Steag energy storage deal
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Steag energy storage deal
Steag has bought a 90MW energy storage system to support grid automation in its service territory

German utility Steag said this week it has engaged in a €70 million deal with the Italian subsidiary of Japanese industrial automation company Nidec ASI for the supply of an 90MW energy storage system.

The system, based on Nidec ASI energy conversion solutions, will use batteries supplied by LG Chem to store electrical energy, which the utility will use to ensure the stability of its electricity network.

Under the terms of the deal, Nidec ASI will take on the role of main contractor responsible for installation and commissioning of the plants in North-Rhine-Westphalia and Saarland.

Each Nidec ASI system will provide six 15MW systems, each containing 5 units of 3MW.

All the systems consist of electrochemical batteries connected to the main grid via a drive system developed by Nidec ASI.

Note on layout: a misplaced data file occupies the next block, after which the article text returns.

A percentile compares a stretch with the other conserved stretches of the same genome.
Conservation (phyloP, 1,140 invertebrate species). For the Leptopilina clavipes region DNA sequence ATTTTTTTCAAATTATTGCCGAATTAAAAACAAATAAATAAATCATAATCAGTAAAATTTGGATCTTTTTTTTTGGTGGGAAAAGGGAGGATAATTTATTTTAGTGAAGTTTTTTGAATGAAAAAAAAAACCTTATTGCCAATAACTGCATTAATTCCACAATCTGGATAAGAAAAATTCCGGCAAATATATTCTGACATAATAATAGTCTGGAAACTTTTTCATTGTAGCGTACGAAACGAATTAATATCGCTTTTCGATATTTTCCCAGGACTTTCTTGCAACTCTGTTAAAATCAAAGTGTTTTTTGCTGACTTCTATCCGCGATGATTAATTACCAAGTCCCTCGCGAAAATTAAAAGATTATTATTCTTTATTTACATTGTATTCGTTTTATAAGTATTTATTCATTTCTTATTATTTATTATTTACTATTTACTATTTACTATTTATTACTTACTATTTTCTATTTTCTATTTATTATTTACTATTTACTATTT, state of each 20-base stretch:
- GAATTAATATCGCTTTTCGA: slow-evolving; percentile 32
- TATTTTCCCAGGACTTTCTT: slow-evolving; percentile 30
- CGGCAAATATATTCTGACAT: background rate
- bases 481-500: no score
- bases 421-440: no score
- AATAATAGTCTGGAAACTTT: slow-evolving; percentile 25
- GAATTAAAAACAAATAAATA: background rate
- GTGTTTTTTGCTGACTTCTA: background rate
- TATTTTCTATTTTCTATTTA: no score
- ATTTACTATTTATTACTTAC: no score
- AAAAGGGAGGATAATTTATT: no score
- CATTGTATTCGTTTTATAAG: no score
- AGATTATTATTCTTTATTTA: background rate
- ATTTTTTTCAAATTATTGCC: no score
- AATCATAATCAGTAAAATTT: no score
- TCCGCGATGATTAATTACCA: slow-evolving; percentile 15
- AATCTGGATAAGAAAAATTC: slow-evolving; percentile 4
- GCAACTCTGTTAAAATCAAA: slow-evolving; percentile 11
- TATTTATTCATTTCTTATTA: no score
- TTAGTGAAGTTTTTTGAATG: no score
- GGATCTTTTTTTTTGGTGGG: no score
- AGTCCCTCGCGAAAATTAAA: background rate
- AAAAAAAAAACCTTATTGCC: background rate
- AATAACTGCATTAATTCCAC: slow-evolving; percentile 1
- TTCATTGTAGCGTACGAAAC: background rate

The electricity is stored in batteries or fed into the grid through the inverter. The system stores energy when there is excess production, feeding it back to the grid when demand exceeds the availability.

This mechanism claims to stabilise the network, avoiding sudden power imbalances that could cause a blackout.

German electricity network

Commenting on the deal, Giovanni Barra, CEO of Nidec ASI, said: "The planned closure of all nuclear power plants in Germany by 2022 poses a significant technological challenge in the transport and storage of electricity from multiple sources.

"Nidec ASI provides the technological innovation of its management system and storage control, which allows the release of electricity to the grid within milliseconds to strengthen its stability, and also offers experience in managing such complex projects."

Nidec ASI has expanded into the utility-scale energy storage sector and has over the past two years delivered solutions to the French islands of La Réunion and Corsica, worked in Italy with electricity transmission company Terna and Enel Green Power overseas, where the firm built a smart microgrid in Chile.